Young people with behavioural issues must be treated as individuals, not made to fit convenient labels
“So, what do we call maladjusted kids now, then?” I was at a conference a few years ago when a very experienced practitioner I knew asked this question of a civil servant who was trying to explain government thinking on the details, intricacies and emphases of the behavioural, emotional and social difficulties (BESD) designation. His question got a big laugh, perhaps in recognition that the issues over naming this sector somehow reflect the greater and deeper difficulties we have in conceptualising it at all. Is it predominantly a medical issue? Is it “proper” special needs at all or is it a reflection of societal ills, bad parenting and problems with media new and old? Is it simply an excuse for excusing bad behaviour? Maybe Jo Frost, Supernanny, could sort all this nonsense out and do so far more quickly and simply than a lot of so-called professional practice?
Between the Education Acts of 1944 and 1981, the official word of choice for children, overwhelmingly boys, who were deemed to be anti-social, oppositional or non-compliant in some way was “maladjusted”. Perhaps that was a simpler time in terms of labelling and categorisation, and maybe that’s why my conference colleague was asking how we were supposed to do that now in a different climate, after years of political correctness.
One thing is certain: this group of young people cannot be easily pigeon-holed, classified or described with generalities. They are the very definition of miscellaneous. They are “other”.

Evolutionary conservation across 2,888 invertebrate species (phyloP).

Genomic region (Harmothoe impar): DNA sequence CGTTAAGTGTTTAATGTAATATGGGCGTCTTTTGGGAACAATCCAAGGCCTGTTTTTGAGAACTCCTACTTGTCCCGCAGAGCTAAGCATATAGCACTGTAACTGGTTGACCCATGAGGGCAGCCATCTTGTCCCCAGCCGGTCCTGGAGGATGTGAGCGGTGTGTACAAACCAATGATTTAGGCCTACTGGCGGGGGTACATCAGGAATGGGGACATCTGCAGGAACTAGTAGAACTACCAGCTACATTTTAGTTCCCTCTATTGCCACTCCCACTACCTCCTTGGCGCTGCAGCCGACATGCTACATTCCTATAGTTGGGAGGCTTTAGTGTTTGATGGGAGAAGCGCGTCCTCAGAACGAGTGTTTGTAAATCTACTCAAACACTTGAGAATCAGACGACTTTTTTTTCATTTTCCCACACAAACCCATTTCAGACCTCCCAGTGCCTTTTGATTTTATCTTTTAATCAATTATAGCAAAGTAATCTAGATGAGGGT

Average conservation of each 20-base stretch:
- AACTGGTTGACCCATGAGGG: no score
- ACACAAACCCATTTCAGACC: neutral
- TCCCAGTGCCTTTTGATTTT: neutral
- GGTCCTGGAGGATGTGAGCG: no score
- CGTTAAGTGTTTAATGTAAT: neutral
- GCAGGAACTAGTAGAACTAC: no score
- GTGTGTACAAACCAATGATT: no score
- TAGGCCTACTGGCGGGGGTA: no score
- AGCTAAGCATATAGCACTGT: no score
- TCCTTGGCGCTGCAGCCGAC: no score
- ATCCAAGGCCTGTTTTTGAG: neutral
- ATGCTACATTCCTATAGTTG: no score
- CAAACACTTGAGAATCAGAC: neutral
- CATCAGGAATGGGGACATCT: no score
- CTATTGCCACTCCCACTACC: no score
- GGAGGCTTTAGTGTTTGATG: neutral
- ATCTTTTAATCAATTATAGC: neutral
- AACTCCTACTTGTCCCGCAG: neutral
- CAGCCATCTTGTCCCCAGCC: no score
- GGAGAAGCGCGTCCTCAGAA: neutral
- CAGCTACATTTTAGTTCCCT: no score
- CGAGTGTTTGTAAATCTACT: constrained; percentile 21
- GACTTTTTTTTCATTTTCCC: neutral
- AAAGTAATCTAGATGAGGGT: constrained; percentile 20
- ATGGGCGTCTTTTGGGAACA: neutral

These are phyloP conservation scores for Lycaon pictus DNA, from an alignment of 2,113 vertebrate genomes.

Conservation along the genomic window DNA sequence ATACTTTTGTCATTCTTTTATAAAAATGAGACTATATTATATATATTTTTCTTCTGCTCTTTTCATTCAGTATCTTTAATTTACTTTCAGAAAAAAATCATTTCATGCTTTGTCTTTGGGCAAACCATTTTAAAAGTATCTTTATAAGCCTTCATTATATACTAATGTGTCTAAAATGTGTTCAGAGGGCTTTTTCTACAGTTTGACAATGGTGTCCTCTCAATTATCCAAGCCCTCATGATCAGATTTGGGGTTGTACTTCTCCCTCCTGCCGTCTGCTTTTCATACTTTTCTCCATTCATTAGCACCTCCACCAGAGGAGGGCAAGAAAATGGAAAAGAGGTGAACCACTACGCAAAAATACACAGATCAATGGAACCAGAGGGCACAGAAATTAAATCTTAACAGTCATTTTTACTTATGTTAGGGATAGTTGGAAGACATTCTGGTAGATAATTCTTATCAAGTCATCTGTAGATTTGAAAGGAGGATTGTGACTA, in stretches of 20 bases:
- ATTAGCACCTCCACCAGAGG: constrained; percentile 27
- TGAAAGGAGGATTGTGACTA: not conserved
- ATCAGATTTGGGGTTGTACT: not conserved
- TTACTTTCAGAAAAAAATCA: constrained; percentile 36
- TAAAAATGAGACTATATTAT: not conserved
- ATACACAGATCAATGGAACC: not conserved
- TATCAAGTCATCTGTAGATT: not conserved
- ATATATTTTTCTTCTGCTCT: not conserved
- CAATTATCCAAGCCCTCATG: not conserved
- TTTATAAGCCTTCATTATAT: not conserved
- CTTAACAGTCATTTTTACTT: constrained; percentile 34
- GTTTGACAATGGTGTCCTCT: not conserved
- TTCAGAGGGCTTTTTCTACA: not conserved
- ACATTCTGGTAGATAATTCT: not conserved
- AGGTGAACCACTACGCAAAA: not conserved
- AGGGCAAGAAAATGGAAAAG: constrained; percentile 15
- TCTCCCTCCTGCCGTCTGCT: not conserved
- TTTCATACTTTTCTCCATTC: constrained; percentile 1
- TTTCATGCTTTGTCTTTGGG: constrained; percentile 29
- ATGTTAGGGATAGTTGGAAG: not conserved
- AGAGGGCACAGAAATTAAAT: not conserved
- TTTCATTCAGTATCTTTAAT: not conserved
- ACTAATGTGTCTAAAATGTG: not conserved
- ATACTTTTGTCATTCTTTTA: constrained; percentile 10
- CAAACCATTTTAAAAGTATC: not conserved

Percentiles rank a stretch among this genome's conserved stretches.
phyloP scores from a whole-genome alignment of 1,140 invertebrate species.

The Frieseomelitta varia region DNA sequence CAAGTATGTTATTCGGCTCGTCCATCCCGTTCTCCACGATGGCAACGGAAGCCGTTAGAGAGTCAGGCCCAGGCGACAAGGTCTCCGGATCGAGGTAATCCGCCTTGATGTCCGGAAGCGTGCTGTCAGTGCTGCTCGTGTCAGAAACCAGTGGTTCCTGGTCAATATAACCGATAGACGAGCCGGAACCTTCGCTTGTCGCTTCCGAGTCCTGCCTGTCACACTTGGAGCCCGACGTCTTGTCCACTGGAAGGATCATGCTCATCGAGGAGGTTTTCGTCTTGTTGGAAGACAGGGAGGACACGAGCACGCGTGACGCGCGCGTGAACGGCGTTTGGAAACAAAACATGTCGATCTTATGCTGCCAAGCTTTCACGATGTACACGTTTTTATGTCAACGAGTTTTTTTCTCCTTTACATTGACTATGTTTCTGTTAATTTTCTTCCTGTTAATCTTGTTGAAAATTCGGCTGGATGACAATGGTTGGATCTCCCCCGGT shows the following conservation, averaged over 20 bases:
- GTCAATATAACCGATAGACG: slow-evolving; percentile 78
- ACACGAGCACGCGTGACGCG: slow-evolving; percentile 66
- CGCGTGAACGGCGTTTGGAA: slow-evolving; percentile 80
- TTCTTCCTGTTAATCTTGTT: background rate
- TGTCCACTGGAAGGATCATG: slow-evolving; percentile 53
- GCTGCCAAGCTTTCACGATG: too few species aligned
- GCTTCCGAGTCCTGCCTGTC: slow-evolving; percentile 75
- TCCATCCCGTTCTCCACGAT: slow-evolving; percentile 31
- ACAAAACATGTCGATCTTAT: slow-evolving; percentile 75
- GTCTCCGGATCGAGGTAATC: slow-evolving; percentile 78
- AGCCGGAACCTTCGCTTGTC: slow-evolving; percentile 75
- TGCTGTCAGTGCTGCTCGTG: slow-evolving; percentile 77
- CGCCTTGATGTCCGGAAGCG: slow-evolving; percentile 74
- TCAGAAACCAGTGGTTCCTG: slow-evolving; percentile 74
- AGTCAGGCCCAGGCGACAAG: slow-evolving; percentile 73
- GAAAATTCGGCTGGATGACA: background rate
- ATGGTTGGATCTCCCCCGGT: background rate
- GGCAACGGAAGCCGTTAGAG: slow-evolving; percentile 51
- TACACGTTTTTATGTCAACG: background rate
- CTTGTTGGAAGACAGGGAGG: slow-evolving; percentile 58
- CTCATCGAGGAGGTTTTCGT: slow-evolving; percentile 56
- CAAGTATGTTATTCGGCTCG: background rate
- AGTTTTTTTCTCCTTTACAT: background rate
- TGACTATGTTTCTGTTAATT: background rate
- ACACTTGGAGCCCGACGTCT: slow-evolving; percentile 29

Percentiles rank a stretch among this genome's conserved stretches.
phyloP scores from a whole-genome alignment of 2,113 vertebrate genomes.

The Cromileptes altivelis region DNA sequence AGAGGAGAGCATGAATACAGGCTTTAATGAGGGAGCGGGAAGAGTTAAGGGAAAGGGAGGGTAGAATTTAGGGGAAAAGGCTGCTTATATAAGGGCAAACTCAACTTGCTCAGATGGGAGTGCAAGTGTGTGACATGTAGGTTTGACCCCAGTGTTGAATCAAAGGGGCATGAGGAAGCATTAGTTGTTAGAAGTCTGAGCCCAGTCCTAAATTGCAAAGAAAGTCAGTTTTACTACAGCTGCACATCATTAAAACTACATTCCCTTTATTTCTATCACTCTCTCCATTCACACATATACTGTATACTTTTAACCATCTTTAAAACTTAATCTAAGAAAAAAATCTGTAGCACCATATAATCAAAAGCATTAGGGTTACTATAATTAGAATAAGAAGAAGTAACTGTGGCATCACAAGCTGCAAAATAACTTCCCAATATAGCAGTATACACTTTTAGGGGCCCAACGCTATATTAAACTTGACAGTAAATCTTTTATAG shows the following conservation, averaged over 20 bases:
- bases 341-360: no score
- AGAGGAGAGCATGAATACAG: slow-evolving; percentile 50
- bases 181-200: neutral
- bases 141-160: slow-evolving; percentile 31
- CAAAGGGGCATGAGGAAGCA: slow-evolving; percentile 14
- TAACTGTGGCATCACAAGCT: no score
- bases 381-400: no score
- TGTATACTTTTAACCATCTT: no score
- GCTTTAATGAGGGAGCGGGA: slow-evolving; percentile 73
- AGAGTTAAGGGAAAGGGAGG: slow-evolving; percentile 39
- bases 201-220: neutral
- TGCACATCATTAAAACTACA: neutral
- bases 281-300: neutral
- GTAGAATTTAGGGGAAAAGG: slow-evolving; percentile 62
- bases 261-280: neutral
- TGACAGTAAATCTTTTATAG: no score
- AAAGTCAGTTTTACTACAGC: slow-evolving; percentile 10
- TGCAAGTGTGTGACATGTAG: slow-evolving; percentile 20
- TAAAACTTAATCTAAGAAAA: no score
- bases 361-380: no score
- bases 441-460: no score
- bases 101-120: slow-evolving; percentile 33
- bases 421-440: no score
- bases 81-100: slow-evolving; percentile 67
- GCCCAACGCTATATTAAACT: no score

The term “EBD” (emotional and behavioural difficulties) came in thirty years ago and the “S” was added later by many people who felt that the social elements had some relevance in the mix. Politics is involved in which letter comes first: are we focusing initially on the behaviour, or the social stuff or the emotional state of the young person? Take your pick.
A paper of 2008 attempted a definition: “The term behavioural, emotional and social difficulties covers a wide range of SEN. It can include children and young people with conduct disorders, hyperkinetic disorders and less obvious disorders such as anxiety, school phobia or depression. There need not be a medical diagnosis for a child or young person to be identified as having BESD, though a diagnosis may provide pointers for the appropriate strategies to manage and minimise the impact of the condition. (SEBDA BESD Guidance, 2008).
The words “behavioural”, “emotional” and “social”, when put together with “difficulties”, really do cover a lot of ground. Indeed, the whole BESD thing isn’t really a diagnosis; it is more the name for a collection of presenting behaviours, symptoms and conditions.
There really is a lot going on in these young people. There are many, varied conditions and issues that are relevant and present in the very same young people that are sometimes just classified as BESD. These include everything from ADHD, problems with attachment and autistic spectrum conditions to specific learning difficulties, learning disabilities, communication issues, mental health problems (including stress and depression), medication, abuse and offending behaviour. I would bet that most of those things are present, diagnosed or not, and treated or not, in most schools that are designated as BESD.